According to TV4’s Kalla Fakta, Major General Tony Stigsson took serious security risks long before he was arrested last year for assaulting his wife. When searched by police, he was found to be in possession of very explicit pornographic material, which they allege made him vulnerable to blackmail.
Stigsson, one of the highest ranking officers in the Swedish military, was sentenced to six months in prison for assaulting his ex-wife. The sentence was reduced to three months in March of this year.
A TV4 investigation due to be screened this evening contends that a combination of the senior officer’s sexual behaviour and his handling of extremely sensitive military documents constituted a major national security risk.
When he was arrested in March last year police found explicit, and very deviant, pornographic material in the Major General’s uniform pockets as well as in his places of residence. The risk of blackmail was further increased by the fact that Stigsson made contact with unknown persons on the internet with the intention of meeting them for group sex at swingers’ clubs.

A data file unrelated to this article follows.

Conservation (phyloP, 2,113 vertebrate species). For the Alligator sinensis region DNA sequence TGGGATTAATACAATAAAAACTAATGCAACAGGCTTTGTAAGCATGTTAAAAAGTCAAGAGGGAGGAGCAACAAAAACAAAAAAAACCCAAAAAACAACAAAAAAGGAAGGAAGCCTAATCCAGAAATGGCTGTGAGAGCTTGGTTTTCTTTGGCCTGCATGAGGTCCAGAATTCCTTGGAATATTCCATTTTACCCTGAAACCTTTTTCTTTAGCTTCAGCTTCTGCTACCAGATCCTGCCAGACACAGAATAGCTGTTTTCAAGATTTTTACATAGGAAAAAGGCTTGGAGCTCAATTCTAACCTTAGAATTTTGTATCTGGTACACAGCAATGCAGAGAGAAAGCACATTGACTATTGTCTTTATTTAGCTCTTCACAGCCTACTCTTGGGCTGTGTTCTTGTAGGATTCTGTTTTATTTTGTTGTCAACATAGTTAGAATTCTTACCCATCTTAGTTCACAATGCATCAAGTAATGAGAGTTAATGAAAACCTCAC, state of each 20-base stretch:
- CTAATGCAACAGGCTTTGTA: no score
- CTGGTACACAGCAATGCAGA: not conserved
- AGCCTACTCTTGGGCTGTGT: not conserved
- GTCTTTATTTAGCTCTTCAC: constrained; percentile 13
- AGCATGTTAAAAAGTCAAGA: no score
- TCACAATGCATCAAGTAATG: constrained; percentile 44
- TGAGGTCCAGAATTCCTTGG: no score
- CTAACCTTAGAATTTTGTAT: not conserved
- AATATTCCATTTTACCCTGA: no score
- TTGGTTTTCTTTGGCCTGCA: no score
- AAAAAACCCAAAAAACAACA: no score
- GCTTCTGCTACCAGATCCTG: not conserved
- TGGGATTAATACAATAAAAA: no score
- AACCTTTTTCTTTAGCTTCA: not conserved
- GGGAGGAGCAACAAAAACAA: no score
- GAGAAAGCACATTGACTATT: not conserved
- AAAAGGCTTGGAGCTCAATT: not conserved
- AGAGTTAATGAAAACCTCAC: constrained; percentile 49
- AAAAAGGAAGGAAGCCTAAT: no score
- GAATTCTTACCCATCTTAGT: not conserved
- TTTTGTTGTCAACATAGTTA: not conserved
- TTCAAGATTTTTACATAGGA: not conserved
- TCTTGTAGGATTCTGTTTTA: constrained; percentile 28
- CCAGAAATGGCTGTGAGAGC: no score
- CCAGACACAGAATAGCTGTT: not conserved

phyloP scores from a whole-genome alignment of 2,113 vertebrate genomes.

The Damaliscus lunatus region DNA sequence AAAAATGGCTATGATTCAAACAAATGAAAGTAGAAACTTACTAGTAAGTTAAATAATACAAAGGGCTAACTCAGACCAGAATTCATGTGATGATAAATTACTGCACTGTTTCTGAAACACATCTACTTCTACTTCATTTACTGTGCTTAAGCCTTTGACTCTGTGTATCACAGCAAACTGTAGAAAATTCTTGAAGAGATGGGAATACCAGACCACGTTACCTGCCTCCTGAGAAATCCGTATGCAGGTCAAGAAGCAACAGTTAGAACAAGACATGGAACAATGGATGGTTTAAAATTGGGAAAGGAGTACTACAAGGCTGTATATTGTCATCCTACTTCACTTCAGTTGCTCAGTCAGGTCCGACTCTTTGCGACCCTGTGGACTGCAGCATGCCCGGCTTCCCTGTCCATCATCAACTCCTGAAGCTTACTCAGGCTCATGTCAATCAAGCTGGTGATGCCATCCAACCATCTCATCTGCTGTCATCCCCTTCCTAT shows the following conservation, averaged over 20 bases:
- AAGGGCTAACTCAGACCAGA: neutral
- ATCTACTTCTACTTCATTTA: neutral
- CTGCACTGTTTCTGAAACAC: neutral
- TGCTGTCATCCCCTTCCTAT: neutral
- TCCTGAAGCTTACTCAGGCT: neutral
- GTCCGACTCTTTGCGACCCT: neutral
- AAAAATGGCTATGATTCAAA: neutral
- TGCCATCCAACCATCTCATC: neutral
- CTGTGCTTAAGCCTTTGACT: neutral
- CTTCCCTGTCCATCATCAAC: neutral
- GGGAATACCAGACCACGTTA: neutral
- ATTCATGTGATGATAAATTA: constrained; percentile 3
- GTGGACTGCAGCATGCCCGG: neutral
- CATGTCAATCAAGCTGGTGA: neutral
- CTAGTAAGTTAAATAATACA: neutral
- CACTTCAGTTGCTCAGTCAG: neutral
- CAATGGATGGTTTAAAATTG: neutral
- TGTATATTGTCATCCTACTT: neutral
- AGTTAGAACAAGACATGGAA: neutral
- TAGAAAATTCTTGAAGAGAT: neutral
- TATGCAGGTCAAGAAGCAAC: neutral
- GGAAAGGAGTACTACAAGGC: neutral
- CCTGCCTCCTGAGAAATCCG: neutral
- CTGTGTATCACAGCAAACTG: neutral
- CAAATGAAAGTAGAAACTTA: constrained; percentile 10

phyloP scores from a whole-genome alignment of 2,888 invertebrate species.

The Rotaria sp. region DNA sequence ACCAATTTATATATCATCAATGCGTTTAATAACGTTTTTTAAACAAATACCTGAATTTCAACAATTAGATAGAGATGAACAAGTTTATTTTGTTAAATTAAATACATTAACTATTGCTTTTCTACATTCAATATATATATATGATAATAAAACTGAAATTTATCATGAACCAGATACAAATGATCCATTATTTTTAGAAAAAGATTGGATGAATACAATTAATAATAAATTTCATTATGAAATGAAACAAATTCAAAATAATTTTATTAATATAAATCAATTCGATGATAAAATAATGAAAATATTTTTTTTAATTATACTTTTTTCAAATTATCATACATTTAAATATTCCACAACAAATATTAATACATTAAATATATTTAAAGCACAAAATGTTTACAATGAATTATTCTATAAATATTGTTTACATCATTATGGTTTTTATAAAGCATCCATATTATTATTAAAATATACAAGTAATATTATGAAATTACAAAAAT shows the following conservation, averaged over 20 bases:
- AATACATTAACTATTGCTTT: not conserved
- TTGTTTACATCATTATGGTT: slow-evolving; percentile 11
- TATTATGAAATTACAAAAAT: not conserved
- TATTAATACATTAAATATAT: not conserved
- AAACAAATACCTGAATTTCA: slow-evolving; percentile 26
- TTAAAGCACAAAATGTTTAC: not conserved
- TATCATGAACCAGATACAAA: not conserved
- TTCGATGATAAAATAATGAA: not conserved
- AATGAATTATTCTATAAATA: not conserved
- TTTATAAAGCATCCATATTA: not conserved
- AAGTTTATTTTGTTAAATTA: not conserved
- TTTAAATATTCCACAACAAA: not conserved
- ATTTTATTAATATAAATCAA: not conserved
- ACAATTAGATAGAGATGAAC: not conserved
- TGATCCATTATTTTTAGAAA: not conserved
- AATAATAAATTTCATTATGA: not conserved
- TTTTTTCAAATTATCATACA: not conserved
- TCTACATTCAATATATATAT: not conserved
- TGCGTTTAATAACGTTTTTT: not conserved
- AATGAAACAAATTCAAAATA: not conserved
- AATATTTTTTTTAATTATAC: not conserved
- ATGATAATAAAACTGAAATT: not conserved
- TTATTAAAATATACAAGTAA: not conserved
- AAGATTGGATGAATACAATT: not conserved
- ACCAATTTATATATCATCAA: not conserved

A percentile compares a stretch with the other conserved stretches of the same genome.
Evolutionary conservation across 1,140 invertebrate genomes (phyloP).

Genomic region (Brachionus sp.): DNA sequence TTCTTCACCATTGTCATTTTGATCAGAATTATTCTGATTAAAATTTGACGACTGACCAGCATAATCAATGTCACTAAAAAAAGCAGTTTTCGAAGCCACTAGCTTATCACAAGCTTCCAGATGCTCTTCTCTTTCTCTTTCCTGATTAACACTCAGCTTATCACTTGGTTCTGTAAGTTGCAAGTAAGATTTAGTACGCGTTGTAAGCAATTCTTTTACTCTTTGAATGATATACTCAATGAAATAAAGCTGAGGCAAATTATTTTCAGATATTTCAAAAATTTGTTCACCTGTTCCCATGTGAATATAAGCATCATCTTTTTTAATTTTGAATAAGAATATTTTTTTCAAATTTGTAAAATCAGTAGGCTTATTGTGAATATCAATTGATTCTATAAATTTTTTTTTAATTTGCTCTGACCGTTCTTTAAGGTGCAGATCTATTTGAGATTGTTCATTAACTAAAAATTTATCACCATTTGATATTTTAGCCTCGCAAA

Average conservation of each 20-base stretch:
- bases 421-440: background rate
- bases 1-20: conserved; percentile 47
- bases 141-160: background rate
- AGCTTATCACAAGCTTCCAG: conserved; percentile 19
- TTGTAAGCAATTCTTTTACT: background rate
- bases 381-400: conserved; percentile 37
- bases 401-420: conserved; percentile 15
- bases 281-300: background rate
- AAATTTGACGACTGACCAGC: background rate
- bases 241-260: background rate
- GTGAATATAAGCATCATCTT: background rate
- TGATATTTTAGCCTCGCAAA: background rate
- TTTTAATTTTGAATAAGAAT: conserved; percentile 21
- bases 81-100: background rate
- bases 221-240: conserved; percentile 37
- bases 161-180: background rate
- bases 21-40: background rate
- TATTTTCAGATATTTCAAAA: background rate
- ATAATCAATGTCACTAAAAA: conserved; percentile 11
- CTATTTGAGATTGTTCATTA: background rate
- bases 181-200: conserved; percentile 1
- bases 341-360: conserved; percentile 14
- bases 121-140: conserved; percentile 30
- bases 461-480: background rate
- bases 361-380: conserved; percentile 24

According to Kalla Fakta, whose reporters have had access to the full police investigation, the major general was aware of the risks. In an e-mail sent to a woman from his work address, he writes that he wanted to “test the limits”, knowing that he was “always running the risk of finding myself in a blackmail situation”.
In June of this year, chief prosecutor Ulf Forsberg in Uppsala decided not to convict Stigsson of negligence with regard to secret documents, a crime that is considered a threat to national security. Police found 300 documents in Stigsson’s home, of which 70 were secret, but Forsberg was not able to prove that any of the information contained in the documents had been disclosed.
Some of the copied documents found scattered around various locations in Stigsson’s house were among the most secret in the military’s possession. These included, for example, details of secret mountain hideouts from which Sweden would be governed in wartime, as well as documents concerning the outcome of successful intelligence operations.
Supreme Commadere Håkan Syrén has requested Stigsson’s dismissal. The National Disciplinary Offence Board has not yet reached a decision.
Syrén, previously head of Sweden’s military intelligence services, points out that the defence forces have recently introduced more rigorous background checks for those seeking high-level military posts.